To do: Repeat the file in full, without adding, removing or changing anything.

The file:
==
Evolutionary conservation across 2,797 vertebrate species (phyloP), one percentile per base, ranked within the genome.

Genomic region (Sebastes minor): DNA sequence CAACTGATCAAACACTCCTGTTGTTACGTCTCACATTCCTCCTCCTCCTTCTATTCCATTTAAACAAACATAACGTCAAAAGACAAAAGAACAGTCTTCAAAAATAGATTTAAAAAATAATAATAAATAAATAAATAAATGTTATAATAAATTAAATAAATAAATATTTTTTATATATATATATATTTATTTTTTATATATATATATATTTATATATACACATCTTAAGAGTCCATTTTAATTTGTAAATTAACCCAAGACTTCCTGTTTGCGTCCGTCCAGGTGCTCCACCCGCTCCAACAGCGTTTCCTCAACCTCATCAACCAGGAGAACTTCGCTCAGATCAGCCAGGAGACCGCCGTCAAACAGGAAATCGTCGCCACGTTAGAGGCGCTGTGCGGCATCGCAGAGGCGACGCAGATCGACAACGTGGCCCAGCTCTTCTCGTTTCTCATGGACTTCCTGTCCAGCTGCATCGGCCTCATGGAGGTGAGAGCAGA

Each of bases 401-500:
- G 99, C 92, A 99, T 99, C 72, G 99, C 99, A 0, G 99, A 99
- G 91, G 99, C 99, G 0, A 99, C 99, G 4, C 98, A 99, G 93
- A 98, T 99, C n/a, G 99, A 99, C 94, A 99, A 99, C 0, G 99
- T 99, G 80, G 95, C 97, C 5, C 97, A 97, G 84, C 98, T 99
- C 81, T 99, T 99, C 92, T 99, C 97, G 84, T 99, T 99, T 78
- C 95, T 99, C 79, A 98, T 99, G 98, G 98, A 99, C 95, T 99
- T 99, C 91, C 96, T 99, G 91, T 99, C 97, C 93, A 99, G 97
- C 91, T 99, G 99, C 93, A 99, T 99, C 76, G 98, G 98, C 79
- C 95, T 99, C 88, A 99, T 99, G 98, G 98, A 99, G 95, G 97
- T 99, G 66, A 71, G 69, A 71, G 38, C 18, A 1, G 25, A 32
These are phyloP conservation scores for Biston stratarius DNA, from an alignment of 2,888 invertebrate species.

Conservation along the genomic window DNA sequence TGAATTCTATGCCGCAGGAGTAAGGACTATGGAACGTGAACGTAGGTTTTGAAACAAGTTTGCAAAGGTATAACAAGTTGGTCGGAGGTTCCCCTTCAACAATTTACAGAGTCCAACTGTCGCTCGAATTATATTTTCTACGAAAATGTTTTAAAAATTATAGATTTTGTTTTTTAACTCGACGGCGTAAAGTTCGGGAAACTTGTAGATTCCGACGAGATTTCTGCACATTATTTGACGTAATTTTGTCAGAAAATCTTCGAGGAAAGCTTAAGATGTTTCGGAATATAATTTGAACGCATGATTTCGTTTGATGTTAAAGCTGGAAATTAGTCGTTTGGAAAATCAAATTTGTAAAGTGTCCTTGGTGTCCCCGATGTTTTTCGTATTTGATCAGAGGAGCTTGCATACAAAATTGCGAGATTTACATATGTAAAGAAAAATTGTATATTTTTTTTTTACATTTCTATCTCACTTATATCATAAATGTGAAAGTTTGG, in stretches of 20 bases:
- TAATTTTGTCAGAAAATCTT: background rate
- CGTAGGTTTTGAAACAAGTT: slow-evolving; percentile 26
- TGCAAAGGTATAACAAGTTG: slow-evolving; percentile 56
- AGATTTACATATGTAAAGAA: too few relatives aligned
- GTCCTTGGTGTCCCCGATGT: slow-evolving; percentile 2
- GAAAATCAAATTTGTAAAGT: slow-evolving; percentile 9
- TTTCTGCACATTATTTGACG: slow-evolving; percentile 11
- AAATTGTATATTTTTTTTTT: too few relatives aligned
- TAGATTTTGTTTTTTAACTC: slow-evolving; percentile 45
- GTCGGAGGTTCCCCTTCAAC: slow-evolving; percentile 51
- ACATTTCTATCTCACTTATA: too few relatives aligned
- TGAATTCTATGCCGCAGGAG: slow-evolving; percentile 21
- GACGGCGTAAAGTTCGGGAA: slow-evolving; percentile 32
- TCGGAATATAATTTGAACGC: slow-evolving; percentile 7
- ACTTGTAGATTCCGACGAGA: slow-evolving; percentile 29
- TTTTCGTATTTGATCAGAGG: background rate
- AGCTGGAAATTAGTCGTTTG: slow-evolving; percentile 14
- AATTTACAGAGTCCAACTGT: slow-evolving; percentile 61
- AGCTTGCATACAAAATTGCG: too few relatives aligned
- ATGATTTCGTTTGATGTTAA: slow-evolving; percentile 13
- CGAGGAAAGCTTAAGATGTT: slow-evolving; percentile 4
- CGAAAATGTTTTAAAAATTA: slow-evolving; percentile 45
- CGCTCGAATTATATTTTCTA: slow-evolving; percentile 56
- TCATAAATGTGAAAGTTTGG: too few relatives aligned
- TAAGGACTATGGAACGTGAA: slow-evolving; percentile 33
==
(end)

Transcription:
Evolutionary conservation across 2,797 vertebrate species (phyloP), one percentile per base, ranked within the genome.

Genomic region (Sebastes minor): DNA sequence CAACTGATCAAACACTCCTGTTGTTACGTCTCACATTCCTCCTCCTCCTTCTATTCCATTTAAACAAACATAACGTCAAAAGACAAAAGAACAGTCTTCAAAAATAGATTTAAAAAATAATAATAAATAAATAAATAAATGTTATAATAAATTAAATAAATAAATATTTTTTATATATATATATATTTATTTTTTATATATATATATATTTATATATACACATCTTAAGAGTCCATTTTAATTTGTAAATTAACCCAAGACTTCCTGTTTGCGTCCGTCCAGGTGCTCCACCCGCTCCAACAGCGTTTCCTCAACCTCATCAACCAGGAGAACTTCGCTCAGATCAGCCAGGAGACCGCCGTCAAACAGGAAATCGTCGCCACGTTAGAGGCGCTGTGCGGCATCGCAGAGGCGACGCAGATCGACAACGTGGCCCAGCTCTTCTCGTTTCTCATGGACTTCCTGTCCAGCTGCATCGGCCTCATGGAGGTGAGAGCAGA

Each of bases 401-500:
- G 99, C 92, A 99, T 99, C 72, G 99, C 99, A 0, G 99, A 99
- G 91, G 99, C 99, G 0, A 99, C 99, G 4, C 98, A 99, G 93
- A 98, T 99, C n/a, G 99, A 99, C 94, A 99, A 99, C 0, G 99
- T 99, G 80, G 95, C 97, C 5, C 97, A 97, G 84, C 98, T 99
- C 81, T 99, T 99, C 92, T 99, C 97, G 84, T 99, T 99, T 78
- C 95, T 99, C 79, A 98, T 99, G 98, G 98, A 99, C 95, T 99
- T 99, C 91, C 96, T 99, G 91, T 99, C 97, C 93, A 99, G 97
- C 91, T 99, G 99, C 93, A 99, T 99, C 76, G 98, G 98, C 79
- C 95, T 99, C 88, A 99, T 99, G 98, G 98, A 99, G 95, G 97
- T 99, G 66, A 71, G 69, A 71, G 38, C 18, A 1, G 25, A 32
These are phyloP conservation scores for Biston stratarius DNA, from an alignment of 2,888 invertebrate species.

Conservation along the genomic window DNA sequence TGAATTCTATGCCGCAGGAGTAAGGACTATGGAACGTGAACGTAGGTTTTGAAACAAGTTTGCAAAGGTATAACAAGTTGGTCGGAGGTTCCCCTTCAACAATTTACAGAGTCCAACTGTCGCTCGAATTATATTTTCTACGAAAATGTTTTAAAAATTATAGATTTTGTTTTTTAACTCGACGGCGTAAAGTTCGGGAAACTTGTAGATTCCGACGAGATTTCTGCACATTATTTGACGTAATTTTGTCAGAAAATCTTCGAGGAAAGCTTAAGATGTTTCGGAATATAATTTGAACGCATGATTTCGTTTGATGTTAAAGCTGGAAATTAGTCGTTTGGAAAATCAAATTTGTAAAGTGTCCTTGGTGTCCCCGATGTTTTTCGTATTTGATCAGAGGAGCTTGCATACAAAATTGCGAGATTTACATATGTAAAGAAAAATTGTATATTTTTTTTTTACATTTCTATCTCACTTATATCATAAATGTGAAAGTTTGG, in stretches of 20 bases:
- TAATTTTGTCAGAAAATCTT: background rate
- CGTAGGTTTTGAAACAAGTT: slow-evolving; percentile 26
- TGCAAAGGTATAACAAGTTG: slow-evolving; percentile 56
- AGATTTACATATGTAAAGAA: too few relatives aligned
- GTCCTTGGTGTCCCCGATGT: slow-evolving; percentile 2
- GAAAATCAAATTTGTAAAGT: slow-evolving; percentile 9
- TTTCTGCACATTATTTGACG: slow-evolving; percentile 11
- AAATTGTATATTTTTTTTTT: too few relatives aligned
- TAGATTTTGTTTTTTAACTC: slow-evolving; percentile 45
- GTCGGAGGTTCCCCTTCAAC: slow-evolving; percentile 51
- ACATTTCTATCTCACTTATA: too few relatives aligned
- TGAATTCTATGCCGCAGGAG: slow-evolving; percentile 21
- GACGGCGTAAAGTTCGGGAA: slow-evolving; percentile 32
- TCGGAATATAATTTGAACGC: slow-evolving; percentile 7
- ACTTGTAGATTCCGACGAGA: slow-evolving; percentile 29
- TTTTCGTATTTGATCAGAGG: background rate
- AGCTGGAAATTAGTCGTTTG: slow-evolving; percentile 14
- AATTTACAGAGTCCAACTGT: slow-evolving; percentile 61
- AGCTTGCATACAAAATTGCG: too few relatives aligned
- ATGATTTCGTTTGATGTTAA: slow-evolving; percentile 13
- CGAGGAAAGCTTAAGATGTT: slow-evolving; percentile 4
- CGAAAATGTTTTAAAAATTA: slow-evolving; percentile 45
- CGCTCGAATTATATTTTCTA: slow-evolving; percentile 56
- TCATAAATGTGAAAGTTTGG: too few relatives aligned
- TAAGGACTATGGAACGTGAA: slow-evolving; percentile 33